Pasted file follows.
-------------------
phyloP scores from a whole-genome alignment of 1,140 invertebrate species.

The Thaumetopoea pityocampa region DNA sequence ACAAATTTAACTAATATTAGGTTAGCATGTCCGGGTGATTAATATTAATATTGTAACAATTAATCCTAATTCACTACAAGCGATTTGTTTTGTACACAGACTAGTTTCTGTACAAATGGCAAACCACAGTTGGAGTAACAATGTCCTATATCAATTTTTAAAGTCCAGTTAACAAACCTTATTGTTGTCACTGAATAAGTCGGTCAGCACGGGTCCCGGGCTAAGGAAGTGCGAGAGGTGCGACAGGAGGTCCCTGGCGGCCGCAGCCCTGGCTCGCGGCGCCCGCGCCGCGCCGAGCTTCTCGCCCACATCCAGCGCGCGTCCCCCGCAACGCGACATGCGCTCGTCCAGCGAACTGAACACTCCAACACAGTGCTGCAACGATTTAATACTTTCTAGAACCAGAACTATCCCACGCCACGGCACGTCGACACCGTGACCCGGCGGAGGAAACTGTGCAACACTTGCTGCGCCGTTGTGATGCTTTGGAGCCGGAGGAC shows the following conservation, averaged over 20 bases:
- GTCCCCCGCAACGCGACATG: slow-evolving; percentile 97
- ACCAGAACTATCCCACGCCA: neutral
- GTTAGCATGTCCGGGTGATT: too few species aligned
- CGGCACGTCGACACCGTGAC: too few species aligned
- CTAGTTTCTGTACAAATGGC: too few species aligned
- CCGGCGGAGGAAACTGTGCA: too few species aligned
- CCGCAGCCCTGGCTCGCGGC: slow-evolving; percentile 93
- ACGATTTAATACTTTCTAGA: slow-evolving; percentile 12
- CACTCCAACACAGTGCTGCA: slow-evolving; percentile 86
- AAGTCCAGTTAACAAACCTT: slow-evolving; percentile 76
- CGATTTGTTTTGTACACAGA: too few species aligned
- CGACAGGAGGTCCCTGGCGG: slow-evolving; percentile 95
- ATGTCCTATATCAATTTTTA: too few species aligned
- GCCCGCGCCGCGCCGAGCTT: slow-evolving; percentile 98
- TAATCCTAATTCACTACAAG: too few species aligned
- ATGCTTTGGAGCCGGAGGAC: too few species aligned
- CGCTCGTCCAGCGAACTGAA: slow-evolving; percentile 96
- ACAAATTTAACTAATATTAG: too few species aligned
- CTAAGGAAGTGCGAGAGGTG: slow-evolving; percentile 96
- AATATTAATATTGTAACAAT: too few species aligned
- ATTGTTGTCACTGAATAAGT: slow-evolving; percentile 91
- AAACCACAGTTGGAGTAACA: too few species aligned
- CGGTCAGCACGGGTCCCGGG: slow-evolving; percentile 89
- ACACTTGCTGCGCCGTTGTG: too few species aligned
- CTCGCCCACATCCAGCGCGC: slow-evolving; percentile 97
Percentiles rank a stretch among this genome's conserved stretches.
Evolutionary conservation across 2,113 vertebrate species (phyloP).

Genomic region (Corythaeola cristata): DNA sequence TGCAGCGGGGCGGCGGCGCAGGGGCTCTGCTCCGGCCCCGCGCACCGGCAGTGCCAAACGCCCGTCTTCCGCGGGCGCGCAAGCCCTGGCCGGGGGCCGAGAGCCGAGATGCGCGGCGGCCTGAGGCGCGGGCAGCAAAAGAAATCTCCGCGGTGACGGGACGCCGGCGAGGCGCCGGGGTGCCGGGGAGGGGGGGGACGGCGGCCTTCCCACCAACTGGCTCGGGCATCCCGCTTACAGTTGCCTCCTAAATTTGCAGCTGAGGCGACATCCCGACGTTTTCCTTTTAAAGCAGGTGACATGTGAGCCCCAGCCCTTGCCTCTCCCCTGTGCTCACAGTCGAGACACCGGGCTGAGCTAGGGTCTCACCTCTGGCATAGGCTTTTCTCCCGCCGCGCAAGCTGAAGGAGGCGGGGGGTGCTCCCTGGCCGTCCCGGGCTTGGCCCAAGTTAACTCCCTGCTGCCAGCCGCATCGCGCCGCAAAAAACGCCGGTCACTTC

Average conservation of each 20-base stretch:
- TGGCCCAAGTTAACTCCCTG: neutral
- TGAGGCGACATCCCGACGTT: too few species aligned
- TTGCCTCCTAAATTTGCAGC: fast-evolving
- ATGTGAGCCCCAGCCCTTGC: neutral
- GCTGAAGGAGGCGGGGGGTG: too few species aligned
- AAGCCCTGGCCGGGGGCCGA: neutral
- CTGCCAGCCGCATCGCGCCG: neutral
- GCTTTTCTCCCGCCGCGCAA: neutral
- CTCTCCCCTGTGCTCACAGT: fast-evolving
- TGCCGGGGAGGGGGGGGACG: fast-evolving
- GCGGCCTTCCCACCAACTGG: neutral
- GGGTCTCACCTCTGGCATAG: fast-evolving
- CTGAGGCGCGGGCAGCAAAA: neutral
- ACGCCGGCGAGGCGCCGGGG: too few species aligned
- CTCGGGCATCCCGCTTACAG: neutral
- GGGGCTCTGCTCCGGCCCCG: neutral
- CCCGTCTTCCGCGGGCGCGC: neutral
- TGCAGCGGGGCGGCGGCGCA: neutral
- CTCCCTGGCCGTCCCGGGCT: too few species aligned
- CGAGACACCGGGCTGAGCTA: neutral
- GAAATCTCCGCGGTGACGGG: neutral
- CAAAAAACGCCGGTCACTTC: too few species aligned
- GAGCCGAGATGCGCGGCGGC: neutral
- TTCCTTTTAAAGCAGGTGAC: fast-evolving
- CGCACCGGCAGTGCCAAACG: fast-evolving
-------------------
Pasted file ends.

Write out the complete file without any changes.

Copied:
phyloP scores from a whole-genome alignment of 1,140 invertebrate species.

The Thaumetopoea pityocampa region DNA sequence ACAAATTTAACTAATATTAGGTTAGCATGTCCGGGTGATTAATATTAATATTGTAACAATTAATCCTAATTCACTACAAGCGATTTGTTTTGTACACAGACTAGTTTCTGTACAAATGGCAAACCACAGTTGGAGTAACAATGTCCTATATCAATTTTTAAAGTCCAGTTAACAAACCTTATTGTTGTCACTGAATAAGTCGGTCAGCACGGGTCCCGGGCTAAGGAAGTGCGAGAGGTGCGACAGGAGGTCCCTGGCGGCCGCAGCCCTGGCTCGCGGCGCCCGCGCCGCGCCGAGCTTCTCGCCCACATCCAGCGCGCGTCCCCCGCAACGCGACATGCGCTCGTCCAGCGAACTGAACACTCCAACACAGTGCTGCAACGATTTAATACTTTCTAGAACCAGAACTATCCCACGCCACGGCACGTCGACACCGTGACCCGGCGGAGGAAACTGTGCAACACTTGCTGCGCCGTTGTGATGCTTTGGAGCCGGAGGAC shows the following conservation, averaged over 20 bases:
- GTCCCCCGCAACGCGACATG: slow-evolving; percentile 97
- ACCAGAACTATCCCACGCCA: neutral
- GTTAGCATGTCCGGGTGATT: too few species aligned
- CGGCACGTCGACACCGTGAC: too few species aligned
- CTAGTTTCTGTACAAATGGC: too few species aligned
- CCGGCGGAGGAAACTGTGCA: too few species aligned
- CCGCAGCCCTGGCTCGCGGC: slow-evolving; percentile 93
- ACGATTTAATACTTTCTAGA: slow-evolving; percentile 12
- CACTCCAACACAGTGCTGCA: slow-evolving; percentile 86
- AAGTCCAGTTAACAAACCTT: slow-evolving; percentile 76
- CGATTTGTTTTGTACACAGA: too few species aligned
- CGACAGGAGGTCCCTGGCGG: slow-evolving; percentile 95
- ATGTCCTATATCAATTTTTA: too few species aligned
- GCCCGCGCCGCGCCGAGCTT: slow-evolving; percentile 98
- TAATCCTAATTCACTACAAG: too few species aligned
- ATGCTTTGGAGCCGGAGGAC: too few species aligned
- CGCTCGTCCAGCGAACTGAA: slow-evolving; percentile 96
- ACAAATTTAACTAATATTAG: too few species aligned
- CTAAGGAAGTGCGAGAGGTG: slow-evolving; percentile 96
- AATATTAATATTGTAACAAT: too few species aligned
- ATTGTTGTCACTGAATAAGT: slow-evolving; percentile 91
- AAACCACAGTTGGAGTAACA: too few species aligned
- CGGTCAGCACGGGTCCCGGG: slow-evolving; percentile 89
- ACACTTGCTGCGCCGTTGTG: too few species aligned
- CTCGCCCACATCCAGCGCGC: slow-evolving; percentile 97
Percentiles rank a stretch among this genome's conserved stretches.
Evolutionary conservation across 2,113 vertebrate species (phyloP).

Genomic region (Corythaeola cristata): DNA sequence TGCAGCGGGGCGGCGGCGCAGGGGCTCTGCTCCGGCCCCGCGCACCGGCAGTGCCAAACGCCCGTCTTCCGCGGGCGCGCAAGCCCTGGCCGGGGGCCGAGAGCCGAGATGCGCGGCGGCCTGAGGCGCGGGCAGCAAAAGAAATCTCCGCGGTGACGGGACGCCGGCGAGGCGCCGGGGTGCCGGGGAGGGGGGGGACGGCGGCCTTCCCACCAACTGGCTCGGGCATCCCGCTTACAGTTGCCTCCTAAATTTGCAGCTGAGGCGACATCCCGACGTTTTCCTTTTAAAGCAGGTGACATGTGAGCCCCAGCCCTTGCCTCTCCCCTGTGCTCACAGTCGAGACACCGGGCTGAGCTAGGGTCTCACCTCTGGCATAGGCTTTTCTCCCGCCGCGCAAGCTGAAGGAGGCGGGGGGTGCTCCCTGGCCGTCCCGGGCTTGGCCCAAGTTAACTCCCTGCTGCCAGCCGCATCGCGCCGCAAAAAACGCCGGTCACTTC

Average conservation of each 20-base stretch:
- TGGCCCAAGTTAACTCCCTG: neutral
- TGAGGCGACATCCCGACGTT: too few species aligned
- TTGCCTCCTAAATTTGCAGC: fast-evolving
- ATGTGAGCCCCAGCCCTTGC: neutral
- GCTGAAGGAGGCGGGGGGTG: too few species aligned
- AAGCCCTGGCCGGGGGCCGA: neutral
- CTGCCAGCCGCATCGCGCCG: neutral
- GCTTTTCTCCCGCCGCGCAA: neutral
- CTCTCCCCTGTGCTCACAGT: fast-evolving
- TGCCGGGGAGGGGGGGGACG: fast-evolving
- GCGGCCTTCCCACCAACTGG: neutral
- GGGTCTCACCTCTGGCATAG: fast-evolving
- CTGAGGCGCGGGCAGCAAAA: neutral
- ACGCCGGCGAGGCGCCGGGG: too few species aligned
- CTCGGGCATCCCGCTTACAG: neutral
- GGGGCTCTGCTCCGGCCCCG: neutral
- CCCGTCTTCCGCGGGCGCGC: neutral
- TGCAGCGGGGCGGCGGCGCA: neutral
- CTCCCTGGCCGTCCCGGGCT: too few species aligned
- CGAGACACCGGGCTGAGCTA: neutral
- GAAATCTCCGCGGTGACGGG: neutral
- CAAAAAACGCCGGTCACTTC: too few species aligned
- GAGCCGAGATGCGCGGCGGC: neutral
- TTCCTTTTAAAGCAGGTGAC: fast-evolving
- CGCACCGGCAGTGCCAAACG: fast-evolving